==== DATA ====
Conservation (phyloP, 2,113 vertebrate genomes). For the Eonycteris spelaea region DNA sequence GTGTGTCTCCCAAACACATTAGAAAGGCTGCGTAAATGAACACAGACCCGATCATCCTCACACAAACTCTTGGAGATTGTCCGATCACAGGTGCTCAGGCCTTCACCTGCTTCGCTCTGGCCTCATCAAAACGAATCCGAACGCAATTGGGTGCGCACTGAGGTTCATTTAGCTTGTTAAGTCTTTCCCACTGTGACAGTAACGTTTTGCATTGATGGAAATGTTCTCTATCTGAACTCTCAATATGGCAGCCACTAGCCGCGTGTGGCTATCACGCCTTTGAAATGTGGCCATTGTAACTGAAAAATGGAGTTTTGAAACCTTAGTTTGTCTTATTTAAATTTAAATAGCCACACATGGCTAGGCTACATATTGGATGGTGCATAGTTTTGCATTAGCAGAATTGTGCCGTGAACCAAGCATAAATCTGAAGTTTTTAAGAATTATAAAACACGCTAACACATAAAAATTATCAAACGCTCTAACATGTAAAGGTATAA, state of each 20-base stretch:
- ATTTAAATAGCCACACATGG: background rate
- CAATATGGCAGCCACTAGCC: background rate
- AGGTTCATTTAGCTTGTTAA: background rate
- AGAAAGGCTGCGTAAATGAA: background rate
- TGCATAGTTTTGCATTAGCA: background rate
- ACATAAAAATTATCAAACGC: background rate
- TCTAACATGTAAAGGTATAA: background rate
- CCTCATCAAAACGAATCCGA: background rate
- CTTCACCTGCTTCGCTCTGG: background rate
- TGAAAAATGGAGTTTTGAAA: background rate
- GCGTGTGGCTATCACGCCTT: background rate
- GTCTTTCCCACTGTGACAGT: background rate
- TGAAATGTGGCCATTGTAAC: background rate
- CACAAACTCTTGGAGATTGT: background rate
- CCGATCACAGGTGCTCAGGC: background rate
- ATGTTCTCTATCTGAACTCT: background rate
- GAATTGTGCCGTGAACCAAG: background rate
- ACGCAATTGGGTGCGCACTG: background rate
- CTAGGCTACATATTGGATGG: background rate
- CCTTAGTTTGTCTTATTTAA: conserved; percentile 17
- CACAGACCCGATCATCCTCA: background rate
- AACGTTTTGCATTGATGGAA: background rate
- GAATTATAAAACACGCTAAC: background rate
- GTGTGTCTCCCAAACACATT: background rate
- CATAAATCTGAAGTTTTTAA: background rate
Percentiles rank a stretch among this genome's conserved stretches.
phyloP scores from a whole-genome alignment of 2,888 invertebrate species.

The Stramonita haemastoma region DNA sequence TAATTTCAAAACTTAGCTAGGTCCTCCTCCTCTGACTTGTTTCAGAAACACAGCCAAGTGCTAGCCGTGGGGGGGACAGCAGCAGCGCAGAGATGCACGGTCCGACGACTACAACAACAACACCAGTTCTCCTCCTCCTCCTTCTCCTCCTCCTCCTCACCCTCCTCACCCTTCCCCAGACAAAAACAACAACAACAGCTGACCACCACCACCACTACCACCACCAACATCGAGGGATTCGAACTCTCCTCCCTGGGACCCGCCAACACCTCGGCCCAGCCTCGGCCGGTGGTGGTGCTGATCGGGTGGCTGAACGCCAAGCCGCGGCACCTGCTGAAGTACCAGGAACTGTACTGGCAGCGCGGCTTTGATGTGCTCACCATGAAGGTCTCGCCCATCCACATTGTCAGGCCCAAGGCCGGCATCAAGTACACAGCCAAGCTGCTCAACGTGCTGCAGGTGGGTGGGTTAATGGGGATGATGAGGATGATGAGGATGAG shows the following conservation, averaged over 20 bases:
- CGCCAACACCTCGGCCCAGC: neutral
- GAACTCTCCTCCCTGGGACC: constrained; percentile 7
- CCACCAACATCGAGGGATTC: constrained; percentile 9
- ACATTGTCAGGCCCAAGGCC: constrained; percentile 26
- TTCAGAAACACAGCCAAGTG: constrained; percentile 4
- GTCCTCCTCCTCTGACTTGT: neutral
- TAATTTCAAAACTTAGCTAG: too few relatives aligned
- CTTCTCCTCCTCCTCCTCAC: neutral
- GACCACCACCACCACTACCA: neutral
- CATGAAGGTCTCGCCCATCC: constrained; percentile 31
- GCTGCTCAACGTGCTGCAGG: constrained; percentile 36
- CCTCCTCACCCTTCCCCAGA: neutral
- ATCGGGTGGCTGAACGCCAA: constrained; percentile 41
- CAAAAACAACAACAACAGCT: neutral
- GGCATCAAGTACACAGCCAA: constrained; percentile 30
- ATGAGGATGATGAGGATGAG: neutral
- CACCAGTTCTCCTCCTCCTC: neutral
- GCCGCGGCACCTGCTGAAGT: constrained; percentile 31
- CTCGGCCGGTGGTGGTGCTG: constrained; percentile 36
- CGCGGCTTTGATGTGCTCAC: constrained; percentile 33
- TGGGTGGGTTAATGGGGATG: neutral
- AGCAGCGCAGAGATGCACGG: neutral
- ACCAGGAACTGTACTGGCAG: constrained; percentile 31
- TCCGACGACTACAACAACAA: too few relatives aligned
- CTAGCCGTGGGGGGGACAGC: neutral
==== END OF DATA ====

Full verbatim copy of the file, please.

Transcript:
Conservation (phyloP, 2,113 vertebrate genomes). For the Eonycteris spelaea region DNA sequence GTGTGTCTCCCAAACACATTAGAAAGGCTGCGTAAATGAACACAGACCCGATCATCCTCACACAAACTCTTGGAGATTGTCCGATCACAGGTGCTCAGGCCTTCACCTGCTTCGCTCTGGCCTCATCAAAACGAATCCGAACGCAATTGGGTGCGCACTGAGGTTCATTTAGCTTGTTAAGTCTTTCCCACTGTGACAGTAACGTTTTGCATTGATGGAAATGTTCTCTATCTGAACTCTCAATATGGCAGCCACTAGCCGCGTGTGGCTATCACGCCTTTGAAATGTGGCCATTGTAACTGAAAAATGGAGTTTTGAAACCTTAGTTTGTCTTATTTAAATTTAAATAGCCACACATGGCTAGGCTACATATTGGATGGTGCATAGTTTTGCATTAGCAGAATTGTGCCGTGAACCAAGCATAAATCTGAAGTTTTTAAGAATTATAAAACACGCTAACACATAAAAATTATCAAACGCTCTAACATGTAAAGGTATAA, state of each 20-base stretch:
- ATTTAAATAGCCACACATGG: background rate
- CAATATGGCAGCCACTAGCC: background rate
- AGGTTCATTTAGCTTGTTAA: background rate
- AGAAAGGCTGCGTAAATGAA: background rate
- TGCATAGTTTTGCATTAGCA: background rate
- ACATAAAAATTATCAAACGC: background rate
- TCTAACATGTAAAGGTATAA: background rate
- CCTCATCAAAACGAATCCGA: background rate
- CTTCACCTGCTTCGCTCTGG: background rate
- TGAAAAATGGAGTTTTGAAA: background rate
- GCGTGTGGCTATCACGCCTT: background rate
- GTCTTTCCCACTGTGACAGT: background rate
- TGAAATGTGGCCATTGTAAC: background rate
- CACAAACTCTTGGAGATTGT: background rate
- CCGATCACAGGTGCTCAGGC: background rate
- ATGTTCTCTATCTGAACTCT: background rate
- GAATTGTGCCGTGAACCAAG: background rate
- ACGCAATTGGGTGCGCACTG: background rate
- CTAGGCTACATATTGGATGG: background rate
- CCTTAGTTTGTCTTATTTAA: conserved; percentile 17
- CACAGACCCGATCATCCTCA: background rate
- AACGTTTTGCATTGATGGAA: background rate
- GAATTATAAAACACGCTAAC: background rate
- GTGTGTCTCCCAAACACATT: background rate
- CATAAATCTGAAGTTTTTAA: background rate
Percentiles rank a stretch among this genome's conserved stretches.
phyloP scores from a whole-genome alignment of 2,888 invertebrate species.

The Stramonita haemastoma region DNA sequence TAATTTCAAAACTTAGCTAGGTCCTCCTCCTCTGACTTGTTTCAGAAACACAGCCAAGTGCTAGCCGTGGGGGGGACAGCAGCAGCGCAGAGATGCACGGTCCGACGACTACAACAACAACACCAGTTCTCCTCCTCCTCCTTCTCCTCCTCCTCCTCACCCTCCTCACCCTTCCCCAGACAAAAACAACAACAACAGCTGACCACCACCACCACTACCACCACCAACATCGAGGGATTCGAACTCTCCTCCCTGGGACCCGCCAACACCTCGGCCCAGCCTCGGCCGGTGGTGGTGCTGATCGGGTGGCTGAACGCCAAGCCGCGGCACCTGCTGAAGTACCAGGAACTGTACTGGCAGCGCGGCTTTGATGTGCTCACCATGAAGGTCTCGCCCATCCACATTGTCAGGCCCAAGGCCGGCATCAAGTACACAGCCAAGCTGCTCAACGTGCTGCAGGTGGGTGGGTTAATGGGGATGATGAGGATGATGAGGATGAG shows the following conservation, averaged over 20 bases:
- CGCCAACACCTCGGCCCAGC: neutral
- GAACTCTCCTCCCTGGGACC: constrained; percentile 7
- CCACCAACATCGAGGGATTC: constrained; percentile 9
- ACATTGTCAGGCCCAAGGCC: constrained; percentile 26
- TTCAGAAACACAGCCAAGTG: constrained; percentile 4
- GTCCTCCTCCTCTGACTTGT: neutral
- TAATTTCAAAACTTAGCTAG: too few relatives aligned
- CTTCTCCTCCTCCTCCTCAC: neutral
- GACCACCACCACCACTACCA: neutral
- CATGAAGGTCTCGCCCATCC: constrained; percentile 31
- GCTGCTCAACGTGCTGCAGG: constrained; percentile 36
- CCTCCTCACCCTTCCCCAGA: neutral
- ATCGGGTGGCTGAACGCCAA: constrained; percentile 41
- CAAAAACAACAACAACAGCT: neutral
- GGCATCAAGTACACAGCCAA: constrained; percentile 30
- ATGAGGATGATGAGGATGAG: neutral
- CACCAGTTCTCCTCCTCCTC: neutral
- GCCGCGGCACCTGCTGAAGT: constrained; percentile 31
- CTCGGCCGGTGGTGGTGCTG: constrained; percentile 36
- CGCGGCTTTGATGTGCTCAC: constrained; percentile 33
- TGGGTGGGTTAATGGGGATG: neutral
- AGCAGCGCAGAGATGCACGG: neutral
- ACCAGGAACTGTACTGGCAG: constrained; percentile 31
- TCCGACGACTACAACAACAA: too few relatives aligned
- CTAGCCGTGGGGGGGACAGC: neutral